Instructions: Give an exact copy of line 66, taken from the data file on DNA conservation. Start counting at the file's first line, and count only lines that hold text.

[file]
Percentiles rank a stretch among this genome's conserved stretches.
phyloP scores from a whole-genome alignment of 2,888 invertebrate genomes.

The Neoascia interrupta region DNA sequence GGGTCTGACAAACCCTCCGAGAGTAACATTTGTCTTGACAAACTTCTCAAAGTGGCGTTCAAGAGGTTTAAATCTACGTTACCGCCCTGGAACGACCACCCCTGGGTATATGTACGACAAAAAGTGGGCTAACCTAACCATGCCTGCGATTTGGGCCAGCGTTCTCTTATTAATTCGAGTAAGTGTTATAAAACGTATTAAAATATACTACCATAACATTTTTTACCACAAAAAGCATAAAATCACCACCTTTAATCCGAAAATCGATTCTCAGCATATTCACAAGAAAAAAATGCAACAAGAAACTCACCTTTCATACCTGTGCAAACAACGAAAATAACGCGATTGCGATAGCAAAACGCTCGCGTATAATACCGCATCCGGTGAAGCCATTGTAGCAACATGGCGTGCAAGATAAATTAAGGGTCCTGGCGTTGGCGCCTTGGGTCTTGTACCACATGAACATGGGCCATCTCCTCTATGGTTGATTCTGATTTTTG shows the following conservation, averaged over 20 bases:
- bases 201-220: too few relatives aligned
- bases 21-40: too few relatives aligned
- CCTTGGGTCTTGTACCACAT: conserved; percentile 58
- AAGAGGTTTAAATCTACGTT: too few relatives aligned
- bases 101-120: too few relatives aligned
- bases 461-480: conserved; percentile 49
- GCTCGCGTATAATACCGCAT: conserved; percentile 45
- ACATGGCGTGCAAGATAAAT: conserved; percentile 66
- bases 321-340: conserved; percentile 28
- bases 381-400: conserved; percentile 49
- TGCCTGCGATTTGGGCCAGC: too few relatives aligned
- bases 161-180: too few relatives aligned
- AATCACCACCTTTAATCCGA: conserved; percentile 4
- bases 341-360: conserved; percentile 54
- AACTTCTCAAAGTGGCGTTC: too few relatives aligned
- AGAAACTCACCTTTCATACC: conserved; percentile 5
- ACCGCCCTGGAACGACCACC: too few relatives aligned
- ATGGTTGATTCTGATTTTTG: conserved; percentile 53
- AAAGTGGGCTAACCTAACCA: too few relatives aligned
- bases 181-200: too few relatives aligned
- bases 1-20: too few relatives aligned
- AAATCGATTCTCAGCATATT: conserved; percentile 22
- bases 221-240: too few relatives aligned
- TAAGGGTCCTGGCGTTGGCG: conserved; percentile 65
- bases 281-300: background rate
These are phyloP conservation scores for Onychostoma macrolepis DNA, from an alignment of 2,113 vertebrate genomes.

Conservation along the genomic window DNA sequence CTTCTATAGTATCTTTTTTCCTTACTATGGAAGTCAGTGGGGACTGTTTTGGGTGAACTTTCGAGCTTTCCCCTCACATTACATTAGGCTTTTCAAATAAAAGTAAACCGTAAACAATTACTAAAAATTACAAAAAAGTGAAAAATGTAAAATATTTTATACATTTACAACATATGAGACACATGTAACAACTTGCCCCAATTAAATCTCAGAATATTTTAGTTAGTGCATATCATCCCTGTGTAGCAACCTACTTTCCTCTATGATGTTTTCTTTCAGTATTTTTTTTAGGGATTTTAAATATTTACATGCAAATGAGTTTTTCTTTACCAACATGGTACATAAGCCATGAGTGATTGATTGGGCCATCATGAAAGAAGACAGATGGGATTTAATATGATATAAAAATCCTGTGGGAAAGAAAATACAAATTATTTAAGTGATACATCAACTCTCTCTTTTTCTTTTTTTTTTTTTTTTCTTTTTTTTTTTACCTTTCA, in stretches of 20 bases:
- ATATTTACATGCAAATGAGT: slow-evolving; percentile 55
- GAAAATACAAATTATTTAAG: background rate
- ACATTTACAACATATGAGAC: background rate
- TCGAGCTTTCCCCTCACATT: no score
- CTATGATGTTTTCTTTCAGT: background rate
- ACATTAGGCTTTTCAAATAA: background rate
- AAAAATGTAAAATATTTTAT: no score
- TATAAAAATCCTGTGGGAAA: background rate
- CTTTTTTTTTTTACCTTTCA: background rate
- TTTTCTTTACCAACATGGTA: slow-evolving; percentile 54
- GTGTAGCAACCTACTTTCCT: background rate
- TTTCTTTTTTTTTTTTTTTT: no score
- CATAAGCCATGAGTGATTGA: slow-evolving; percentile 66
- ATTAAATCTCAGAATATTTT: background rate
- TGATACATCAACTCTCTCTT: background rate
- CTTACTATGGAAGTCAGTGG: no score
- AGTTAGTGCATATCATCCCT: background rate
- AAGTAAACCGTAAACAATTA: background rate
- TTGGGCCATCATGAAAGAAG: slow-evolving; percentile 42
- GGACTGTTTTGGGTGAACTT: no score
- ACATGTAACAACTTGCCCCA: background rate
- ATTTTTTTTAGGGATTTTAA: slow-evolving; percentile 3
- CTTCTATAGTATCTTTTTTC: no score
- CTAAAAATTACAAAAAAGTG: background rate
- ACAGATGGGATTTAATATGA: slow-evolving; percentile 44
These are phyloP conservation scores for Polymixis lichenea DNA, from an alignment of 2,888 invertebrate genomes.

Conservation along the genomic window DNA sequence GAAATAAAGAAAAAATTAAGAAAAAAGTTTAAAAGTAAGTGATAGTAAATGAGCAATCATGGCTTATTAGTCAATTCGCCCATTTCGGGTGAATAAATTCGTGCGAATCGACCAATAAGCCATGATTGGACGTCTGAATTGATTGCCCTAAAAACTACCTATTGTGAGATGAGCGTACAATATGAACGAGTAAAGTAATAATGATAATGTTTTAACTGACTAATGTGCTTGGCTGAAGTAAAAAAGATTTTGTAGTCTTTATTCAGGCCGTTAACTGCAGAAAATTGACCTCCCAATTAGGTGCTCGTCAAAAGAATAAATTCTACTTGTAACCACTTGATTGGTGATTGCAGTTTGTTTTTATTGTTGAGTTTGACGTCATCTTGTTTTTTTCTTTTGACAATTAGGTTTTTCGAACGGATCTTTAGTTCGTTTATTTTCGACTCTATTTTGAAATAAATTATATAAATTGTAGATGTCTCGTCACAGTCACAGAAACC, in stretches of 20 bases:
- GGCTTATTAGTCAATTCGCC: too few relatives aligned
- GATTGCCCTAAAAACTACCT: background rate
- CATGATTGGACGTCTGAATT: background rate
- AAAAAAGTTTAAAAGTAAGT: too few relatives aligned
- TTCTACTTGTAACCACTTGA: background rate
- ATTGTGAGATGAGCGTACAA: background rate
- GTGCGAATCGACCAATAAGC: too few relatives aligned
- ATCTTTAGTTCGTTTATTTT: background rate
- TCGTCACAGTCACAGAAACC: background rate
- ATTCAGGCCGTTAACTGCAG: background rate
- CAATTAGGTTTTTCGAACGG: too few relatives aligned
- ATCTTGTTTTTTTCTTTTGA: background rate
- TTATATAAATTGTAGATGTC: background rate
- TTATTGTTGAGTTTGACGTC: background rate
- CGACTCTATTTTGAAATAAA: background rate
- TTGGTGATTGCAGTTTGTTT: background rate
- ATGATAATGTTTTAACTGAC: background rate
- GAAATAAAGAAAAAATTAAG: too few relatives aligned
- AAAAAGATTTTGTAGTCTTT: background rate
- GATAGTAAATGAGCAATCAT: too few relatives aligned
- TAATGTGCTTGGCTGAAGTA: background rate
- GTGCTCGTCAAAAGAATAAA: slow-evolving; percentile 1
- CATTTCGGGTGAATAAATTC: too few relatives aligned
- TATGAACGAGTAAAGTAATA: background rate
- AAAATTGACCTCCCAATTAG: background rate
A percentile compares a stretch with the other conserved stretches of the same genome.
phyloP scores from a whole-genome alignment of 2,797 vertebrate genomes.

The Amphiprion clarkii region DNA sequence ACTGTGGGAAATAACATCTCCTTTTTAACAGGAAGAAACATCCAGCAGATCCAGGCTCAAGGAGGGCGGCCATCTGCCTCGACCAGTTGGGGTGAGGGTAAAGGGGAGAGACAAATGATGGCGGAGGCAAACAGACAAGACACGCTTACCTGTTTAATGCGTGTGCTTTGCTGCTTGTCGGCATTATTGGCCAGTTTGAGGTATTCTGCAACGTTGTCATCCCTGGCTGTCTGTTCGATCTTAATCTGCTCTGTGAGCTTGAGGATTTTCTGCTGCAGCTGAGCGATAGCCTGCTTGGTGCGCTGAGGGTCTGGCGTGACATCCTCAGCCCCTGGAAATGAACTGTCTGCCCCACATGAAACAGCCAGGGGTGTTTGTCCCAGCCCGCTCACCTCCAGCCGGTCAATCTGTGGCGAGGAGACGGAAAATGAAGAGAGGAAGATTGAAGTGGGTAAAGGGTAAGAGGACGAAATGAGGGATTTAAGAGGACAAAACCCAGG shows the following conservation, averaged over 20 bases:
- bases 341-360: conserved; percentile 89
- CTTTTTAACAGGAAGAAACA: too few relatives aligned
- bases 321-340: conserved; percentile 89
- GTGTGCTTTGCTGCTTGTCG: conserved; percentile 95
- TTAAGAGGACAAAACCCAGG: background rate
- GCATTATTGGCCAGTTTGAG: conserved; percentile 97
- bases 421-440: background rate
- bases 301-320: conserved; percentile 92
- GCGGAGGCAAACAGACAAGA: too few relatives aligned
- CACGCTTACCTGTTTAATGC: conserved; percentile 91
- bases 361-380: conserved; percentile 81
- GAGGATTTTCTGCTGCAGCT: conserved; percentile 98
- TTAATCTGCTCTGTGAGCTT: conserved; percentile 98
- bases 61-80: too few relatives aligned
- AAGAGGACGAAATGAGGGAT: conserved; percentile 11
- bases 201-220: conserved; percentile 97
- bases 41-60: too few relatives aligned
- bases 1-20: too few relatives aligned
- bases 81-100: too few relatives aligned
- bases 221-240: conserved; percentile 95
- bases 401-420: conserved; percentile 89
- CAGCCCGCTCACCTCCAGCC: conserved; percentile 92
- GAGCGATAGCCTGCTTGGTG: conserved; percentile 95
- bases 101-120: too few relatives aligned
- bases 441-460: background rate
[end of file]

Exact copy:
- TCGTCACAGTCACAGAAACC: background rate